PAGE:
Identity Theft

7 Steps to Take Right Now to Protect Against Identity Theft

In 2015, more than three million identity theft victims saw $15 billion drained from their bank, credit card, and other accounts. That is more than $35,000 stolen per minute! With roughly 7 in 100 Americans falling prey to identity theft each year, you probably know someone who has dealt with this nightmare themselves. The best way to deal with identity theft is to prevent it in the first place. Following these seven steps will help you keep your money out of the hands of the bad guys.

1. Invest in a Quality Shredder
The quest to protect your identity starts at home. Every piece of mail, financial statement, and document that has your name and address should go through the shredder. Even if it doesn’t have your social security number, your name and address together can be used for identity theft.

You can pick up a quality shredder at stores like Walmart, Target, Costco, or Amazon. The top seller at Amazon is a six sheet crosscut shredder for about $30.

2. Improve Your Passwords with LastPass
The internet can be a place to safely store and access your information. It can also be an easy target for identity thieves if you don’t take steps to protect yourself. While it sounds like a chore, you should use unique, completely random passwords at every single website you access. If you do, a breach at one website will not leak your login information for every site you use.

It is impossible to remember random passwords for every site, but a quality password manager makes it simple and syncs your passwords across your devices with one master password, the only password you have to remember. LastPass is one of the most popular password managers available today. It is free to use on desktop computers and costs $12 per year for the premium version which includes Android and iPhone apps.

3. Add Your Credit Report to Your Calendar
The government knows that identity theft is an issue and requires that the three major credit reporting bureaus each provide you with a free copy of your credit report each year. The official government website for your free credit report is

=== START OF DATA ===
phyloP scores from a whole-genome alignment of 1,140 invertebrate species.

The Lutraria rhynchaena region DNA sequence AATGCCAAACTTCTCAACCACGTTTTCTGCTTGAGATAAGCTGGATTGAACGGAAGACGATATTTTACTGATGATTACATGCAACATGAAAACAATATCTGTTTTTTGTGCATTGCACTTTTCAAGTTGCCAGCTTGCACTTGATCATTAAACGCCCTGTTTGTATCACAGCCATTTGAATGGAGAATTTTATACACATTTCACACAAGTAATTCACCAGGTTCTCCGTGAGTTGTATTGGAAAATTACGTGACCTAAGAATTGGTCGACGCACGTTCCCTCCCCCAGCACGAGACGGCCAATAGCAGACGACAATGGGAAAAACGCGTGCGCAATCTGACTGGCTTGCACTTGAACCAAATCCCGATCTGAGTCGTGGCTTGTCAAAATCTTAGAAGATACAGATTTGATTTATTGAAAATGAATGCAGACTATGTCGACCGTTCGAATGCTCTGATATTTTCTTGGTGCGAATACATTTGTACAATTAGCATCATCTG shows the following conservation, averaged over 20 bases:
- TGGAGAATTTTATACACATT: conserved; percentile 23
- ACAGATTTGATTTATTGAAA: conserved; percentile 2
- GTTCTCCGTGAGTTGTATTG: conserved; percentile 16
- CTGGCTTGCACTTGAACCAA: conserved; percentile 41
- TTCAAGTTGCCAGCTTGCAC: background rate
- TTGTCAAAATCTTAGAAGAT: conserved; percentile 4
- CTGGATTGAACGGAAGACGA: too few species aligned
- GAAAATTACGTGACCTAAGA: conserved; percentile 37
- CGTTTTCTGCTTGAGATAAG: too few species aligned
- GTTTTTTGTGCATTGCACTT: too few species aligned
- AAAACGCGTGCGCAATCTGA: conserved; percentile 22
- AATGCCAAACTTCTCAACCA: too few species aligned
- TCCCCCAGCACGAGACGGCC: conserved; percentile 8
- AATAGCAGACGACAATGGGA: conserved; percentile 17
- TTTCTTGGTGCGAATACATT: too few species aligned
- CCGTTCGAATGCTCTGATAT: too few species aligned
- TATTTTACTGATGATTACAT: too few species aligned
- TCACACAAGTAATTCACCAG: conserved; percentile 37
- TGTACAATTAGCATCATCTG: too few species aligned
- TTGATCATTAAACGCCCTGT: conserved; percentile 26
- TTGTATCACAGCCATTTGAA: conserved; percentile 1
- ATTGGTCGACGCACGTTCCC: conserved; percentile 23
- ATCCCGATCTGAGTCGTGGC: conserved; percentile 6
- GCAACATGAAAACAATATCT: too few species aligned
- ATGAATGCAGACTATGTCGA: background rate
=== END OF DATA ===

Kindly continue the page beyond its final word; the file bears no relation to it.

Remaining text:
A lot of people don’t realize that you don’t have to get the three credit reports all at once. To give yourself the best protection, you can spread out your reports from Experian, Equifax, and TransUnion throughout the year. If you get one on January 1st, one on May 1st, and one on September 1st, you can check your credit report every four months to make sure there is nothing unexpected on your report.

4. Sign Up for Free Credit Monitoring

Checking your credit report for errors and issues every four months is an important step to make sure your credit is secure for the long-term, but knowing when there is a change on your credit report immediately can help you cut off problems before they balloon out of control. Waiting after an identity theft issue starts can cost you more hours and more money than a quick response.

Previously mentioned LastPass offers free credit monitoring to users. Another great option is CreditKarma, which offers a free credit score and free credit monitoring. After signing up, you’ll get an email each time a change is detected on your credit report. New accounts, closed accounts, and paid accounts, all trigger an email alert. Most of the time it will be because of activity you did yourself.

However, if a bad guy does something, you’ll be alerted and can act right away.

5. Safeguard Your Paper Mail
Your mailbox is another major vulnerability for identity theft. Savvy identity thieves cruise through middle class and wealthy neighborhoods looking for unlocked mailboxes in the afternoon. Grabbing a bank statement or credit card statement from the mailbox, or even an advertisement with your name and address, is enough to cause plenty of damage. Here are a few ideas to safeguard your mail.